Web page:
Restaurants are increasingly jumping into the political fray.
In the most recent example, Canesa’s Brooklyn Heros — a Clayton, Calif.-based sandwich shop — has come under fire after owner John Canesa said his restaurant would offer a “free side when you say, ‘send her back!’” on his personal Facebook page. The offer refers to xenophobic statements made by President Donald Trump about Rep. Ilhan Omar, D-Minn., a Somali-born Muslim, and three other Congresswomen of color.
It was the latest in an ongoing series of incidents involving restaurants on both sides of the political fence. In June 2018, Lexington, Va.-area restaurant the Red Hen asked then-White House press secretary Sarah Huckabee Sanders to leave because of her role promoting “inhumane and unethical” Trump administration policies, according to a later statement.
That month, Homeland Security Secretary Kirstjen Nielsen was also chased out of a Mexican restaurant by protesters.
Earlier this year, Donald Trump’s son Eric Trump, was reportedly spat on by an employee at Chicago bar, The Aviary in June. Although the Aviary — operated by the Chicago-based Alinea Group co-owned by the acclaimed chef Grant Achatz and Nick Kokonas — distanced itself from the employee by stating that the “degrading act lowers the tenor of debate.”
In Canesa’s case, the promotion was seen as both racist and Islamophobic on social media. His original Facebook post — which has since been deleted — read, “Meatballs made with beef today incase [sic] we offend any of our overly sensitive pork haters! Free side when you say send her back! #canesasbrooklynheros.”
The Facebook post was a reference to the “send her back” chant that was sparked at a recent Trump rally in North Carolina. The chant followed a series of racist tweets by President Trump on July 14 telling Omar and three other progressive Democratic Congresswomen to “go back and fix the totally broken and crime infested places from which they came.”
All of the women are American and three were born in the U.S. The tweets were roundly criticized by lawmakers, and House Speaker Nancy Pelosi called the statements “xenophobic.”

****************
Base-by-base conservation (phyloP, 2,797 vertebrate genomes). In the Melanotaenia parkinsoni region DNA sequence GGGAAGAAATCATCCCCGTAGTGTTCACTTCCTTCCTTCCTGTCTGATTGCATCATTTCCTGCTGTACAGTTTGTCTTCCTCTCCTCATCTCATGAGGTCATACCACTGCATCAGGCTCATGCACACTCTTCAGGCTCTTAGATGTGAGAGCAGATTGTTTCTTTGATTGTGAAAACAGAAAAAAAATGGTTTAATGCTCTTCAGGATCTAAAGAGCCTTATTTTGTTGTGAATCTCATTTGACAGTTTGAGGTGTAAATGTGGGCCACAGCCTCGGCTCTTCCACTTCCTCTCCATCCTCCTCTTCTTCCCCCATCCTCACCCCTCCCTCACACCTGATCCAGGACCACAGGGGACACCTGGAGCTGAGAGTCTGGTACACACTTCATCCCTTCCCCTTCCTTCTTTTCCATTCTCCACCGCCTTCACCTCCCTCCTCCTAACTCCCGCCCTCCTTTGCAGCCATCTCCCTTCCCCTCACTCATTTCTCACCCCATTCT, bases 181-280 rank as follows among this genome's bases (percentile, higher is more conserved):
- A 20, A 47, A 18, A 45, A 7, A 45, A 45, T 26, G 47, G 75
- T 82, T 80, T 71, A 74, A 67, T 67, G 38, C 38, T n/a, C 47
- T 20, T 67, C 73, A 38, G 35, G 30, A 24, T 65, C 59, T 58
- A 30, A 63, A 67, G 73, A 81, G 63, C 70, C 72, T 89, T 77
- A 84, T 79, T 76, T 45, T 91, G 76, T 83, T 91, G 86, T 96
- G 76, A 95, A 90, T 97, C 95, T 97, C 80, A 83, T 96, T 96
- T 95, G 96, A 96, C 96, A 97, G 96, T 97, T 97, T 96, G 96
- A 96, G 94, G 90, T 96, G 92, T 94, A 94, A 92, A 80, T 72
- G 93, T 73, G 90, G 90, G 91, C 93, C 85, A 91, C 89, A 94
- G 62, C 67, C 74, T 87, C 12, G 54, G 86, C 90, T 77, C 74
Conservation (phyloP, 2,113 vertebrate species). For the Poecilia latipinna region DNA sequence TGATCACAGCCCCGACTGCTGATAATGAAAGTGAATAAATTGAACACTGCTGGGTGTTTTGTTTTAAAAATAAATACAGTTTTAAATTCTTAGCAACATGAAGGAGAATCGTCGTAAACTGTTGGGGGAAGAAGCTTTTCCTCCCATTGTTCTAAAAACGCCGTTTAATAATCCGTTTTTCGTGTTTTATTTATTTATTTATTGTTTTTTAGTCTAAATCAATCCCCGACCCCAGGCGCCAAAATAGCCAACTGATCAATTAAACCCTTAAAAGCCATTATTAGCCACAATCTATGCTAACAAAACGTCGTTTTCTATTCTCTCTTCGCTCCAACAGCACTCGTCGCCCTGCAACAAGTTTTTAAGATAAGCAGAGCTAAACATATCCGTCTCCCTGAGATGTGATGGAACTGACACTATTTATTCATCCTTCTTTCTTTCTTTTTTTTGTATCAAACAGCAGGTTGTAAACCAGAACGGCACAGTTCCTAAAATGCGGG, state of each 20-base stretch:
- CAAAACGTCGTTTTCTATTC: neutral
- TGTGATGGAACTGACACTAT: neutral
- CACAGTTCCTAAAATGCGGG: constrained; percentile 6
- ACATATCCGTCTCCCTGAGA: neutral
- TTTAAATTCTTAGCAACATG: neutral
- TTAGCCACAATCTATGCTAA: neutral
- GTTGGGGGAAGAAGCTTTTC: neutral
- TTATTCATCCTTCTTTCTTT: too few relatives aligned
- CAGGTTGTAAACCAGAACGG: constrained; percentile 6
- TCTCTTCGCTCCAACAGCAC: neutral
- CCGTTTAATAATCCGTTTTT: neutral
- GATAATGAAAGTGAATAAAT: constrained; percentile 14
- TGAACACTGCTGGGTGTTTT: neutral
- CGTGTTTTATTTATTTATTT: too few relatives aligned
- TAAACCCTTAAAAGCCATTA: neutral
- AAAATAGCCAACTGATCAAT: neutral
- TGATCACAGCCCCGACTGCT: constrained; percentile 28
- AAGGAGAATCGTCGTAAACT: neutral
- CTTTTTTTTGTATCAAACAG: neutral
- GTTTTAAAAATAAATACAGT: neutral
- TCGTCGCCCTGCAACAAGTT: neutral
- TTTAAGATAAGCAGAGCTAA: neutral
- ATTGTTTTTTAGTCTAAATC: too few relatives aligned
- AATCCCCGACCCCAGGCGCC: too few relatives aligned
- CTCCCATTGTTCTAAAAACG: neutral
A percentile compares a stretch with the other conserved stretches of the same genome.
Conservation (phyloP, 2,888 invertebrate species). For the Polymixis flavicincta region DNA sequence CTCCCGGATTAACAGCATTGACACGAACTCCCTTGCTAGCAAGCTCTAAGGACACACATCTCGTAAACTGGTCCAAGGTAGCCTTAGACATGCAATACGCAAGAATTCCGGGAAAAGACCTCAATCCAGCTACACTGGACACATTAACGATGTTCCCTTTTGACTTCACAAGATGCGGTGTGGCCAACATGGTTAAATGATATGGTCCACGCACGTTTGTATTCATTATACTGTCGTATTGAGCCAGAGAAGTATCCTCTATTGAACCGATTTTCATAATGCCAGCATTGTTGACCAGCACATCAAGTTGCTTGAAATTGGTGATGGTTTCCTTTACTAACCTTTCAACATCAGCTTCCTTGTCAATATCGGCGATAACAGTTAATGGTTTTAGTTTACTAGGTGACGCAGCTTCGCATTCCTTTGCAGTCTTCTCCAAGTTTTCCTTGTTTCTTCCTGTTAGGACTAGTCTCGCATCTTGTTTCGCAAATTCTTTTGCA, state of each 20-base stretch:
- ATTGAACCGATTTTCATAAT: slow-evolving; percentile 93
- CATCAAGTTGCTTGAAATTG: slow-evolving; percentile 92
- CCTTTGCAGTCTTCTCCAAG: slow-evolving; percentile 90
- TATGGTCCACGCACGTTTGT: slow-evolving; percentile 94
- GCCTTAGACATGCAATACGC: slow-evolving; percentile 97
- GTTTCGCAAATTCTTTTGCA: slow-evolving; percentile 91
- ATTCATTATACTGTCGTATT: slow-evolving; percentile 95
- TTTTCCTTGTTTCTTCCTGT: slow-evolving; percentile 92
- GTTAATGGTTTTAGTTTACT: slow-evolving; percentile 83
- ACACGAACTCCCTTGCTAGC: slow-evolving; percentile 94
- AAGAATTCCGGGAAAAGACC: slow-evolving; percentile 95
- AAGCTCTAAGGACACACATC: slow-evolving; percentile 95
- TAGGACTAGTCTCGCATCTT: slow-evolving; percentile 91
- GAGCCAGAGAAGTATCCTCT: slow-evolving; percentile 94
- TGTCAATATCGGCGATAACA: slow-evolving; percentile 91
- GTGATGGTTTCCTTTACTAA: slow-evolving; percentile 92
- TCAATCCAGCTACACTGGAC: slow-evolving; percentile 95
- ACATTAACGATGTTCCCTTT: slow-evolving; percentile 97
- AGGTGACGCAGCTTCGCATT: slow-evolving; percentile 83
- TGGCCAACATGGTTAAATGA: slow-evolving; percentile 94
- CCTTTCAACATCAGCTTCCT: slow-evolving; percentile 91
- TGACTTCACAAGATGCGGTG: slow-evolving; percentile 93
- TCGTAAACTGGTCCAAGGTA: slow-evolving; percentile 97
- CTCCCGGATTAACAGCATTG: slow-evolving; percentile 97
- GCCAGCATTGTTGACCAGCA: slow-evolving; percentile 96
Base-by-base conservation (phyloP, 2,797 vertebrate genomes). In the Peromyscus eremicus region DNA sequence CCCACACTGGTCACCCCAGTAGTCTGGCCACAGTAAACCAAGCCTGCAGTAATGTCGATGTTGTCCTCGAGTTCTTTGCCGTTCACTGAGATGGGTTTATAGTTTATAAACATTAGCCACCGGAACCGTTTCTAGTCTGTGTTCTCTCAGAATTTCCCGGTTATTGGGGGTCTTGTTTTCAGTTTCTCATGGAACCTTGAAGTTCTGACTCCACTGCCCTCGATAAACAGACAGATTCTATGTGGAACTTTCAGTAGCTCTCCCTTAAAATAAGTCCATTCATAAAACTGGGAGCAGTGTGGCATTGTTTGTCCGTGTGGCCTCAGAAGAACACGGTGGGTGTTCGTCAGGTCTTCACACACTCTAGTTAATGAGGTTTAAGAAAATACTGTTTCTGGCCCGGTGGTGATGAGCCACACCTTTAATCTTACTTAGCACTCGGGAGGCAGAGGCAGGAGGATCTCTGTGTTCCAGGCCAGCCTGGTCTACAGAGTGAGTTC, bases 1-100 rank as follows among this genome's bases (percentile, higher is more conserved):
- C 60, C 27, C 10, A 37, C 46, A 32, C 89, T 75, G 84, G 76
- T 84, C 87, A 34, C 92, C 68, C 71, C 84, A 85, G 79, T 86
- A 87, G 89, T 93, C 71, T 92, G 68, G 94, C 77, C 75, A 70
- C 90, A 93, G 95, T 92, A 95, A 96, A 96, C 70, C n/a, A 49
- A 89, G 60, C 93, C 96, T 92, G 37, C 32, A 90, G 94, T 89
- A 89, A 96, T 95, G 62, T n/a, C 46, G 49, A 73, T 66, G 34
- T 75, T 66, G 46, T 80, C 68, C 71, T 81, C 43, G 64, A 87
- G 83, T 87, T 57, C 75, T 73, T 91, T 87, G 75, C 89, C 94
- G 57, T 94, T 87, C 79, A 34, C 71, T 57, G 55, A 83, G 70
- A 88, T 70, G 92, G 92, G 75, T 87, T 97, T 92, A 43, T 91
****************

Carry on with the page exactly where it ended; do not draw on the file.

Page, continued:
Canesa’s Facebook post went viral and prompted a significant social media backlash . One Facebook reviewer posted, “I had no idea about the sexist, racist, hard-hearted beliefs of your owner. I hope this backlash is a wake-up call.”
Local Clayton Councilmember Tuija Castalano said that she was “saddened” to see the post and called the language “hateful.” The East Bay Human Rights Advocates group also “strongly condemned” the post.
Canesa, however, seemed to enjoy the attention. In response to a Facebook comment saying, “it’s disappointing to see racism in our own community,” Canesa replied, “65 free sides so far! Come and get it we are about to sell out. I have to post more often!”
Canesa originally posted a response video, but it has since been deleted. Canesa’s personal Facebook page has either been deactivated or was made private in the wake of the backlash.
Canesa’s Brooklyn Heros did not respond to request for comment.
Canesa is not the only restaurant owner to respond to Trump’s “send her back” comments.
The Scullery — a breakfast café and coffee shop in Greenville, N.C. — held a fundraiser July 17 for the American Immigration Council after the Trump rally. In total, the restaurant raised $5,600 for the immigrant rights organization.
“Our donation from last Wednesday was made in order to celebrate our wonderfully diverse nation, and to help with the crisis at our border,” owner Matthew Scully said. “We are all immigrants, and we need an immigration system that works, and that treats people with dignity and respect. It has been amazing to see the response that our small gesture has received. It is obvious to me that we're all hungry for something different.”
Contact Joanna Fantozzi at firstname.lastname@example.org
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